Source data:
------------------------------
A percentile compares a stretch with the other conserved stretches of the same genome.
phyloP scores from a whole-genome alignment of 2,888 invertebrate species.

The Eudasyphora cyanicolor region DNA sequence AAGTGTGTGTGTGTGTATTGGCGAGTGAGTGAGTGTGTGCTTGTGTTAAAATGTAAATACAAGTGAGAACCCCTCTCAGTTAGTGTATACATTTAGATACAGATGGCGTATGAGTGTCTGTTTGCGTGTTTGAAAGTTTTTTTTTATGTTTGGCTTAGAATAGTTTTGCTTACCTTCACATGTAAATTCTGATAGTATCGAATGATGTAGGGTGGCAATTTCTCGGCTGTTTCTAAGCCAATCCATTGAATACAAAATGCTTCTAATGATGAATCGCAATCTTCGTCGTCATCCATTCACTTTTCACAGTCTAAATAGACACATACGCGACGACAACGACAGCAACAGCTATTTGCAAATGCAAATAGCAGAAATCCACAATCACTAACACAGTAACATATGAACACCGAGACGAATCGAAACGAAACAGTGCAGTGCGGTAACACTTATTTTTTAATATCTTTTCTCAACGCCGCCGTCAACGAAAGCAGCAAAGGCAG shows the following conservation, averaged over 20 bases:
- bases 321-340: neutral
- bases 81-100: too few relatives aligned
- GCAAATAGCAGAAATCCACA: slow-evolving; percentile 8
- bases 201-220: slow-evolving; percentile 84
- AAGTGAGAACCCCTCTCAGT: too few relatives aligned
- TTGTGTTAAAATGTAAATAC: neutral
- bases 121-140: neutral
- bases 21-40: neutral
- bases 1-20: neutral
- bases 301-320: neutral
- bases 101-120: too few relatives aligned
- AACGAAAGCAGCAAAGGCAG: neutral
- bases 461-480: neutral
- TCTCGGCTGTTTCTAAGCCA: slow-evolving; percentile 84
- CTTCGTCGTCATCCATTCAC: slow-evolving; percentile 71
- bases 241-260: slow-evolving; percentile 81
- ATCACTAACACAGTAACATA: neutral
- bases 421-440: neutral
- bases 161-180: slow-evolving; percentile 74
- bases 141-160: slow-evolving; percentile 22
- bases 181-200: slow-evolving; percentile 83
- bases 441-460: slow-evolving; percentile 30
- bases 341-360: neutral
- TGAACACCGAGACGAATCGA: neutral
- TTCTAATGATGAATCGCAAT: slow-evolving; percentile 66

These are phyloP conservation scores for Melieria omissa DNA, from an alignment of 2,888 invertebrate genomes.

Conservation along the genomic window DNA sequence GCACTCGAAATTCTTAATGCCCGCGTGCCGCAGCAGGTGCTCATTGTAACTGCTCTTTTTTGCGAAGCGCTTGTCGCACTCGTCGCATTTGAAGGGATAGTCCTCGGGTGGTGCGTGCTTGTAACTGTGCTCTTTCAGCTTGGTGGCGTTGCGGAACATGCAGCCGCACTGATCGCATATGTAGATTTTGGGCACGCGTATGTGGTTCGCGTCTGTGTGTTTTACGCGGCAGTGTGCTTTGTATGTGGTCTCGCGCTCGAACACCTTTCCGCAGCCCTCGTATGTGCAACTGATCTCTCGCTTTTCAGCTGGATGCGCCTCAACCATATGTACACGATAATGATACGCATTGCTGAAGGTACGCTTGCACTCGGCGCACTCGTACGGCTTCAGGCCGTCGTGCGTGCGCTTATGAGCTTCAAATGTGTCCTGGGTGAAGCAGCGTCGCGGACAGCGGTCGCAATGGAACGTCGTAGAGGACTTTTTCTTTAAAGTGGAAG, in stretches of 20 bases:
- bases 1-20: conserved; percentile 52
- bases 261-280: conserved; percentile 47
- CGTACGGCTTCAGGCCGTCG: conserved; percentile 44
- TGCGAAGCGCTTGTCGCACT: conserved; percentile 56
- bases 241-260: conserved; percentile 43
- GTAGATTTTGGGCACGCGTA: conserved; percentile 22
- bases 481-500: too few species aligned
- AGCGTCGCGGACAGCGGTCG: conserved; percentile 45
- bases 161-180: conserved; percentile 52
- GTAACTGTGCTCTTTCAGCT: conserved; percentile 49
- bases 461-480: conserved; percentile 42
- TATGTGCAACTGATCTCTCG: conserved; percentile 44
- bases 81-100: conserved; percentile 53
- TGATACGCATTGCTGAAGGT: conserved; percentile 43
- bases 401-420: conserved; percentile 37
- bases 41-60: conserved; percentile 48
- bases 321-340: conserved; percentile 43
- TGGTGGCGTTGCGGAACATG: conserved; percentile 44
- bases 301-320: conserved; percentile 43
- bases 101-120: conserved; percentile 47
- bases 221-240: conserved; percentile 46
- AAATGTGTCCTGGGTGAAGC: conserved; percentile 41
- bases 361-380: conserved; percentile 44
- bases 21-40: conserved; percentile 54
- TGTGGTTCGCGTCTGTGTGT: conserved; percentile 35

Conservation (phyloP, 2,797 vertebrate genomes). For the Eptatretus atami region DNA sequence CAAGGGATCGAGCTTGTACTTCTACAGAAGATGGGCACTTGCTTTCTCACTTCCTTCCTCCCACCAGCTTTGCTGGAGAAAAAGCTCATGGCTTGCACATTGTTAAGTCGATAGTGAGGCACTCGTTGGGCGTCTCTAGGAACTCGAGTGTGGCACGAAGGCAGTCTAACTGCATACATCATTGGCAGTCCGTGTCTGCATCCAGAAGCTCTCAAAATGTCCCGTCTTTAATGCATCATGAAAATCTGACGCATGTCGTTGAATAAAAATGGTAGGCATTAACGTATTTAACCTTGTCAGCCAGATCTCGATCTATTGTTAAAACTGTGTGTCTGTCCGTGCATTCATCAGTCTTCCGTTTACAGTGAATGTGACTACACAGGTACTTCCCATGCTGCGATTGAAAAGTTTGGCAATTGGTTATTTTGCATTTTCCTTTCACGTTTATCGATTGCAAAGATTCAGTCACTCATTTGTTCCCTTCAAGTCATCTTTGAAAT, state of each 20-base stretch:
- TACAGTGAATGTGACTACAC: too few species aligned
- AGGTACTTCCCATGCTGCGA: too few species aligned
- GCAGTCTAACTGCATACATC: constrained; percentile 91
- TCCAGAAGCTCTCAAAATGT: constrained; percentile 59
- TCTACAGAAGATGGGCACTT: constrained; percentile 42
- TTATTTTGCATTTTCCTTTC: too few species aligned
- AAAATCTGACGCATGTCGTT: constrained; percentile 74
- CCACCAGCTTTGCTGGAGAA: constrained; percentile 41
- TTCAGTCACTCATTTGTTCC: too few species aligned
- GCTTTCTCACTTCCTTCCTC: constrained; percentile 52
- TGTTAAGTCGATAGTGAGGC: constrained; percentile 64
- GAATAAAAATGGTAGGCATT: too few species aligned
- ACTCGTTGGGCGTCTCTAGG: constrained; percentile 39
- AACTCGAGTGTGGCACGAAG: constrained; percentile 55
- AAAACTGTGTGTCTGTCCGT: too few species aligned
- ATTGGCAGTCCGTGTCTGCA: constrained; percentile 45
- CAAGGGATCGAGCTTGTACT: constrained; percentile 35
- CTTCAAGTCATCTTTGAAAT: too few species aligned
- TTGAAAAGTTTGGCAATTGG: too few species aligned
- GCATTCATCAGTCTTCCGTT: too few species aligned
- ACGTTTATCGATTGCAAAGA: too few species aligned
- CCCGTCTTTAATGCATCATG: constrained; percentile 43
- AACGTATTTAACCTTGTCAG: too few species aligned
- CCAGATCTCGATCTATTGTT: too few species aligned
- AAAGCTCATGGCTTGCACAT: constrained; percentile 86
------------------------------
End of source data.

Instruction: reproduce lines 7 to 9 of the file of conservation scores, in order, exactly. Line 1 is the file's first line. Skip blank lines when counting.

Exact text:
- bases 201-220: slow-evolving; percentile 84
- AAGTGAGAACCCCTCTCAGT: too few relatives aligned
- TTGTGTTAAAATGTAAATAC: neutral